Boulder Meeting History, 1950-1979The Early Years
The 1950s – Coming Together
In October 1950 Sadie Walton put an ad in the paper announcing a Quaker Meeting for Worship to meet at her and Harold’s home. The Cowgill sisters, Agnes Smith, Binnie and John Avery were among the first to respond. By 1953 there was a fledgling monthly Meeting for Business and it was meeting at the University Women’s Club as guests of regular attender Margaret Fritz. The budget for the year was $100 and there was no First Day school.
On October 3, 1954 an installation meeting was held and we became a “proper” monthly meeting with 22 members and attenders (including the Averys, Throns and Waltons). The first official Clerk was Gladys Lindes, followed in 1955 by Wolf Thron. Committees included Ministry and Counsel, Peace and Service, Social, Adult Religious Education, First Day School, Family Camp and Publicity. The first set of queries for Boulder Meeting were written and adopted. In 1956 several other families joined and a First Day School was started in collaboration with the Unitarians. In 1957 an adult discussion group was started and there was a sewing group for AFSC service projects. In 1959 the bill permitting Friends’ marriages became law. During the 1950s meeting and First Day school moved several times, first to different homes and then to rented spaces. At the end of the decade the Meeting had 24 members over 16 years old, 17 members under 16, and 15 attenders.
The 1960s – Building, Growth and Social Concerns
Early in 1960 after long and careful deliberation (and trepidation, considering the size and resources of the group) the Meeting for Business decided to buy the lot owned by Donald and Eloise Smith (later Ristad) on Upland Avenue and build a meeting house. A building committee was appointed with Jack Kraushaar as convener. Charles Haertling was hired as architect. His fee was so low that his service clearly was a personal contribution to the Meeting. The original footprint consisted of two pods, the meeting room (about half the size of the present one) and the First Day school room (some eastern Friends where rather put out by the unconventional shape of the building). A 10-year loan of $10,500 was obtained, and about 2000 hours of volunteer labor was put in by the Kraushaars, Throns, Waltons, Averys, Gottliebs, Micheners, Traibushes, Bakers, Smiths and a few others.
In 1963 the Meeting incorporated as a non-profit organization. The five trustees who signed the document were Sarah (Binnie) Avery, Jack Kraushaar, Sidney Ostrow, Wolfgang Thron and Harold Walton. There were 39 members over 16 and 51 children in First Day school (they sometimes met down the street at the Smith house). In 1964 a community outreach fund was established as a resource for witnessing concern for human needs. In 1965 we “adopted” the Carter family from Merigold, Mississippi. Their seven children integrated an all-white school and thus the parents had a difficult time getting employment. We continued their support until all children finished college in 1982. All during the early years there was concern about survival as a Meeting. There was a lot of turnover, people coming and leaving, and the core group was not very large. At times the number of children and Meeting house maintenance seemed overwhelming.
In 1966 the Gottliebs moved to Carbondale and the Gottlieb lectures were established in appreciation of their contributions. In 1967 Iris and John Green started the Upland school in the current fellowship room (this school continued until June 1988). In the late 60s there was much concern with the Vietnam war, draft counseling (had ad in Camera offering information), and the treatment of “hippies.” The meeting was expanding and the building became very crowded. There was much soul searching about the financial feasibility and moral rightness of spending money on expanding it. But at the end of the decade a special Meeting for Business agreed to expand the Meeting house.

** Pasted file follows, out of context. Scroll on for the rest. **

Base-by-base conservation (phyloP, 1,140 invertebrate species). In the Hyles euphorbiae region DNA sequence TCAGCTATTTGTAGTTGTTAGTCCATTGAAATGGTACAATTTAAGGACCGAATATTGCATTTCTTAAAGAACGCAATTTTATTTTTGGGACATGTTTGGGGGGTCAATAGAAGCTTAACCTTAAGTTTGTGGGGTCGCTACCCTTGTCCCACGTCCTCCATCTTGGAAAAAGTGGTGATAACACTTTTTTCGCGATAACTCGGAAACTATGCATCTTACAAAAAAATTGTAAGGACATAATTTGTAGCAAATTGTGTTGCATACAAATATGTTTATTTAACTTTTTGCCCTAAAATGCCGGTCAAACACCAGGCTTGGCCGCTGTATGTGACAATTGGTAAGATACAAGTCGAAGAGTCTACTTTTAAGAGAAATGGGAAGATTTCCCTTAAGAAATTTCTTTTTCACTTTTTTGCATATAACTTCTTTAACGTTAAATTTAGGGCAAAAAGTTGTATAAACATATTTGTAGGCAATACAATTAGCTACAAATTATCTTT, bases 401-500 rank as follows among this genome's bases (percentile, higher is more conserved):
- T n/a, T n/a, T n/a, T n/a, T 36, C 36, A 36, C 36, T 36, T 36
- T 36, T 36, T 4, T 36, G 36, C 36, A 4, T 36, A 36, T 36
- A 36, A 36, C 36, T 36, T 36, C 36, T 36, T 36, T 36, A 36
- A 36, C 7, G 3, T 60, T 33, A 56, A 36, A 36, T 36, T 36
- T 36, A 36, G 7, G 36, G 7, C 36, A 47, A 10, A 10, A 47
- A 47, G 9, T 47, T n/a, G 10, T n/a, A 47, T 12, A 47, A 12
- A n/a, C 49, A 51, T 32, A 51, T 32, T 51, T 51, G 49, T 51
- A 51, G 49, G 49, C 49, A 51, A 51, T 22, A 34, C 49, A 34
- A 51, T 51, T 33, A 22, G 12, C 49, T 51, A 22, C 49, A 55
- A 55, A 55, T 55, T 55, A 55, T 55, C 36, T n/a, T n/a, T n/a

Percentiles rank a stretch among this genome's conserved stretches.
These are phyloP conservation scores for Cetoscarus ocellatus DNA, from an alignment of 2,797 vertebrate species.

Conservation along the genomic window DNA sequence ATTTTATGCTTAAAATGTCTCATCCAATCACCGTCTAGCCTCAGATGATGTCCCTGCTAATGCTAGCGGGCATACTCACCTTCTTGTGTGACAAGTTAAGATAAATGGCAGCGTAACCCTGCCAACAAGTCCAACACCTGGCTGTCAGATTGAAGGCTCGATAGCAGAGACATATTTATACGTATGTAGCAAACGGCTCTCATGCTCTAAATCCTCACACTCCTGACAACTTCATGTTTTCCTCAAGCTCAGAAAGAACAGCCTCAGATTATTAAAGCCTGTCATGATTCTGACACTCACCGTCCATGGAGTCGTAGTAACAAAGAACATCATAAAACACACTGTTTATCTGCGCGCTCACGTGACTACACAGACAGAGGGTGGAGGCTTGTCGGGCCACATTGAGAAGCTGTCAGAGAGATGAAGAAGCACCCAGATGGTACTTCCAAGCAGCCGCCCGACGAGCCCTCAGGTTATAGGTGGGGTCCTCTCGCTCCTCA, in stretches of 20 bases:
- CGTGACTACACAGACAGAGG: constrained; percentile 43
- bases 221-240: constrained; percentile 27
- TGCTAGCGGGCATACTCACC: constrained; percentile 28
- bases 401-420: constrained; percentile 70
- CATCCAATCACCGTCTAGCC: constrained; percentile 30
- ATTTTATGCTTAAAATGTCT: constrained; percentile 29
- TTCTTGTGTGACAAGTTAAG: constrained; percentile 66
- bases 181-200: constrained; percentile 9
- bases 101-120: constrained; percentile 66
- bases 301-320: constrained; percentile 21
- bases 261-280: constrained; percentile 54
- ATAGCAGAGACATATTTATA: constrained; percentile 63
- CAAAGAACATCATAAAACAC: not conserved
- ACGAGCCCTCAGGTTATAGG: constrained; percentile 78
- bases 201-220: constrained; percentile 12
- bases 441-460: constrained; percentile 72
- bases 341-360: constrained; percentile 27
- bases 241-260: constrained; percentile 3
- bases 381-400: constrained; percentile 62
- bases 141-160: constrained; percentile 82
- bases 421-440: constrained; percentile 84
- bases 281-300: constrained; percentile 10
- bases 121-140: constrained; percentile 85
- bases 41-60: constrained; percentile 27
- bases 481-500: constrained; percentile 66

The 1970s – Action on Social Concerns
During the summer of 1970 the meeting room was expanded by moving the northeast wall back, and a new wing, which became occupied by New Horizons school, was added. The addition cost $22,000. The money was loaned by meeting members and the building committee was headed by Arthur Bell. Our regular budget that year was $14,100.
In the early 70s Meeting was concerned with draft counseling and the support of conscientious objectors as well as of the United Farmworkers. It helped organize a communication center on the Hill in response to anti Vietnam War riots, gave a substantial donation to help the People’s Clinic buy a building, and continued support of the Carter family. In 1974 there were so many members and attenders that we started the extended families to enhance community life. One of the original extended families survives to this date and many others have been started (while some have disappeared). We also affiliated with Intermountain Yearly Meeting that year.
In 1976 we had 107 members and held a 25th anniversary celebration. The annual Fall Gatherings at the Powelsons’ cabin started. We sponsored the Santos family, a Chilean refugee family (Esteban was a political prisoner) to come and settle in Boulder. The family continued living in Boulder and their two older girls graduated from college. In the late 70s Meeting was concerned with the Chilean situation and worked with Amnesty International; it also took part in demonstrations against nuclear arms, organizing walking and car caravans to Rocky Flats. We collected fabrics for a sewing project at the Pine Ridge Reservation and supported, with 10% of our budget, the purchase of emergency housing (which later became Echo House, where we continue to be responsible for one apartment). The budget these years was $14,000 – 16,000 and there was concern that at least half of it be always for outreach. The process to revise the 1955 queries started in 1978.